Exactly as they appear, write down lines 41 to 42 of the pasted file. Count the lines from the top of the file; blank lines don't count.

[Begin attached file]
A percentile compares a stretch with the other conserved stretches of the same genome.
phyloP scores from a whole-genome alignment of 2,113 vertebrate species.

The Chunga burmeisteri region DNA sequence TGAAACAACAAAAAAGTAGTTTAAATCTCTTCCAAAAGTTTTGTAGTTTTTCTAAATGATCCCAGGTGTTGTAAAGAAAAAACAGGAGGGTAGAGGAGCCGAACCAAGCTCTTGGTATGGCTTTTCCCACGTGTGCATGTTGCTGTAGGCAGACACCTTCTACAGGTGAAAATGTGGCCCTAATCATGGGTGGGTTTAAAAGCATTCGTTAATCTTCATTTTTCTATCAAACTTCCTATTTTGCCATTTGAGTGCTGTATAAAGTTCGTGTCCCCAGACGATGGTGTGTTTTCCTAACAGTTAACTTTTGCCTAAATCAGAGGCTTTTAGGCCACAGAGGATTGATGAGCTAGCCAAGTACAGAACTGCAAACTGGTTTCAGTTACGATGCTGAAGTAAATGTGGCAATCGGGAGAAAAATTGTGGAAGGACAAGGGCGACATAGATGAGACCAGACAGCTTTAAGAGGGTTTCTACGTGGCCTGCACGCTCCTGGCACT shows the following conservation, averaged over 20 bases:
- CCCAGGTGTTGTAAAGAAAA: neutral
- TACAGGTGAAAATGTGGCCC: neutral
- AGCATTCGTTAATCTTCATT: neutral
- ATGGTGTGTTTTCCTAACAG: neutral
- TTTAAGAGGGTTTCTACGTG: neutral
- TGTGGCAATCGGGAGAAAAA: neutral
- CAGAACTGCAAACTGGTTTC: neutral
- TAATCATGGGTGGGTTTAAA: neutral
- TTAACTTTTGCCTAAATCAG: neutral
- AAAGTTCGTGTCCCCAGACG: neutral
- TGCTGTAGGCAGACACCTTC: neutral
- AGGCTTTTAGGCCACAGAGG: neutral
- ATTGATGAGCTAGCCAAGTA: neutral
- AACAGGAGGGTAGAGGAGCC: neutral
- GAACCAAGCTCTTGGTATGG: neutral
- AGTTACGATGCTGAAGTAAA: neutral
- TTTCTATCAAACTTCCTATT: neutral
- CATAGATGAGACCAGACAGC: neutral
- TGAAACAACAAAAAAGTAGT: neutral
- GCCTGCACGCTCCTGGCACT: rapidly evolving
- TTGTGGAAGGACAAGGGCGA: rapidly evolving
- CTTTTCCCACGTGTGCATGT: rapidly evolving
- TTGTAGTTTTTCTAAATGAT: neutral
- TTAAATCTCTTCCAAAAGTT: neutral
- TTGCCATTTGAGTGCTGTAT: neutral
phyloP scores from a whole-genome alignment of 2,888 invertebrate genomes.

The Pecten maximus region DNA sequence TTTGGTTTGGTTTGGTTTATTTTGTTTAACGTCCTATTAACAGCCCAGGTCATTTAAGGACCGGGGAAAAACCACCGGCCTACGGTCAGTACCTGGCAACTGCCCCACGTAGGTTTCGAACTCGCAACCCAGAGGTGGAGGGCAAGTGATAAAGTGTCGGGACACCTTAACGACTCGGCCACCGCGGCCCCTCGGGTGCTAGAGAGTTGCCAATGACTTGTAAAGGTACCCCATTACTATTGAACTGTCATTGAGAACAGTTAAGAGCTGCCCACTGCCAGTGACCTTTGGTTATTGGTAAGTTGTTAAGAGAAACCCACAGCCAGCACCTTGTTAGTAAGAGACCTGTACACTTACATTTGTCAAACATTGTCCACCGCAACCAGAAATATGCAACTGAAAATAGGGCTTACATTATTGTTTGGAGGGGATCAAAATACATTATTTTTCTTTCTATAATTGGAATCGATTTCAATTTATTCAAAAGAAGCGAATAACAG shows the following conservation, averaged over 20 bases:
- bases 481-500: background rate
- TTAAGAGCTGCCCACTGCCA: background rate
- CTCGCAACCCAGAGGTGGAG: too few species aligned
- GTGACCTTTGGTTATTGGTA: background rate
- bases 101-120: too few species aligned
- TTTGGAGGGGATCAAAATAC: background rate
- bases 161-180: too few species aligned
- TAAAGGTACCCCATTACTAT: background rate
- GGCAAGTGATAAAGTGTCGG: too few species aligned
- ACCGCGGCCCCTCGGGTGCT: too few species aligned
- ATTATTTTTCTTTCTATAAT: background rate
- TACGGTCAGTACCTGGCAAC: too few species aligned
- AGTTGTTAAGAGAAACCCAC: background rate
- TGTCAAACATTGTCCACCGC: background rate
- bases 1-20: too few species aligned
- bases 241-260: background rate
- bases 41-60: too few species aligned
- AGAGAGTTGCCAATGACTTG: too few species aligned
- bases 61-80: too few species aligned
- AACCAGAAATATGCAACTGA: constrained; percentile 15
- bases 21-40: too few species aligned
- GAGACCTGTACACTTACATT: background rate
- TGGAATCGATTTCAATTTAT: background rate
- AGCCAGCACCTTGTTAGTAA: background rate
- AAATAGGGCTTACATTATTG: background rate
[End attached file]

- ATTATTTTTCTTTCTATAAT: background rate
- TACGGTCAGTACCTGGCAAC: too few species aligned